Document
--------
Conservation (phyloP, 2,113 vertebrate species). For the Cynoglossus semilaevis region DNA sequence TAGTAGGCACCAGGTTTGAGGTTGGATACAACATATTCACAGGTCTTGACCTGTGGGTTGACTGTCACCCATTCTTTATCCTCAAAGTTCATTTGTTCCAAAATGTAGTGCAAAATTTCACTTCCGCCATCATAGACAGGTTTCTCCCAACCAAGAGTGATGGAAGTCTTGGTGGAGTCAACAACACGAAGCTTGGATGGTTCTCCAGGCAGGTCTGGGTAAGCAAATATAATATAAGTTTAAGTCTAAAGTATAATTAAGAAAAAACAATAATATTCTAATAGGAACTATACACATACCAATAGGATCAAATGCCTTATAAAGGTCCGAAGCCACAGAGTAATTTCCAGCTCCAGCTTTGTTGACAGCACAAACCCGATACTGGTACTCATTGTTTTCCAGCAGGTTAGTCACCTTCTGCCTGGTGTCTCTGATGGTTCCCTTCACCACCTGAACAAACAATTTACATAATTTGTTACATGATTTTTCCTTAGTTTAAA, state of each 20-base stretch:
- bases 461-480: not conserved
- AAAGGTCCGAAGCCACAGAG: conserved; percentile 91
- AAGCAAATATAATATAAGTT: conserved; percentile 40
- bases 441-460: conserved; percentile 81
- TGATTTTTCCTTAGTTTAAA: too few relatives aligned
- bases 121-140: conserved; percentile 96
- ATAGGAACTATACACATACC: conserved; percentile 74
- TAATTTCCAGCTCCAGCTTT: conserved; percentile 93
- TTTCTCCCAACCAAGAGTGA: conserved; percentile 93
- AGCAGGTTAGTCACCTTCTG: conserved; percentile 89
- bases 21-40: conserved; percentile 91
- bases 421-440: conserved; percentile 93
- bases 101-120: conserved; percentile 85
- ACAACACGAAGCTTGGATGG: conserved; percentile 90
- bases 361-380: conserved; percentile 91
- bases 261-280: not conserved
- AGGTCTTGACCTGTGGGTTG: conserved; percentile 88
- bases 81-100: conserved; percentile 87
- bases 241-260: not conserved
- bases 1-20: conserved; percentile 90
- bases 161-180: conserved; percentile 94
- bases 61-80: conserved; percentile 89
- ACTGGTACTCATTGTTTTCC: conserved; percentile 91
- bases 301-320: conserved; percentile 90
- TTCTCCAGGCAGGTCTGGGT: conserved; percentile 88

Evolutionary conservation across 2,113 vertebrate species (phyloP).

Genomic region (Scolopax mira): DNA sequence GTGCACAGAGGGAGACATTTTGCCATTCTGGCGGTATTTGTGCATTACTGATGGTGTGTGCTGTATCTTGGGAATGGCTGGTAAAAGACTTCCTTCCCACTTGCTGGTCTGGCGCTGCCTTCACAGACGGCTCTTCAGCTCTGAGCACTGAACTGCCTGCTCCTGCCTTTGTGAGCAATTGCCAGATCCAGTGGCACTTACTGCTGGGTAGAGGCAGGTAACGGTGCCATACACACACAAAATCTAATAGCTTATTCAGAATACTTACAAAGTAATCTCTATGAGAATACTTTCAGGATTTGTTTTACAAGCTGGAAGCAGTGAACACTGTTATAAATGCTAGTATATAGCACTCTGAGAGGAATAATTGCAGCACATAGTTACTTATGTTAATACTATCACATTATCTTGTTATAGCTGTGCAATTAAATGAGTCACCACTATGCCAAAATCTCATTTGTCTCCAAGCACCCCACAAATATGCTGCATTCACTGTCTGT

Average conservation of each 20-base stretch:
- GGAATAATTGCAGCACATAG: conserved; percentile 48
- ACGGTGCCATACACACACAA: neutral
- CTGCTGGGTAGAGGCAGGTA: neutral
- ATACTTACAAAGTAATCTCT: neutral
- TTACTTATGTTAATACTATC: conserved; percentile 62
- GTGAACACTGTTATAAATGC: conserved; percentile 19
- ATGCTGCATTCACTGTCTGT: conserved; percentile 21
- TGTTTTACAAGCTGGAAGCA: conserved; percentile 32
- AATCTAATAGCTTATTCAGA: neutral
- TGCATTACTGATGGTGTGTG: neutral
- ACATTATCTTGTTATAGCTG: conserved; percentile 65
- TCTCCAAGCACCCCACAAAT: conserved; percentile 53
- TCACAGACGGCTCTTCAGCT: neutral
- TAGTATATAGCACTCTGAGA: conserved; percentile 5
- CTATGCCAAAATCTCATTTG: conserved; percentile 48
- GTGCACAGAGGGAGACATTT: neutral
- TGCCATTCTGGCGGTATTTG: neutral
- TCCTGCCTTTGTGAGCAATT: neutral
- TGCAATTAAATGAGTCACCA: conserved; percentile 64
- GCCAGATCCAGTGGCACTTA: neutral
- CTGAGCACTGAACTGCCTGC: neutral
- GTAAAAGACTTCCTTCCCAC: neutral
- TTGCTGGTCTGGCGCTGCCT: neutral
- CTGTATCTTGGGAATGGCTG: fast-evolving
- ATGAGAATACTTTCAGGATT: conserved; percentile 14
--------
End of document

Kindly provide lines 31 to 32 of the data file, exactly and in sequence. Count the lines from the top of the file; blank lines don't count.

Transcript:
- ACGGTGCCATACACACACAA: neutral
- CTGCTGGGTAGAGGCAGGTA: neutral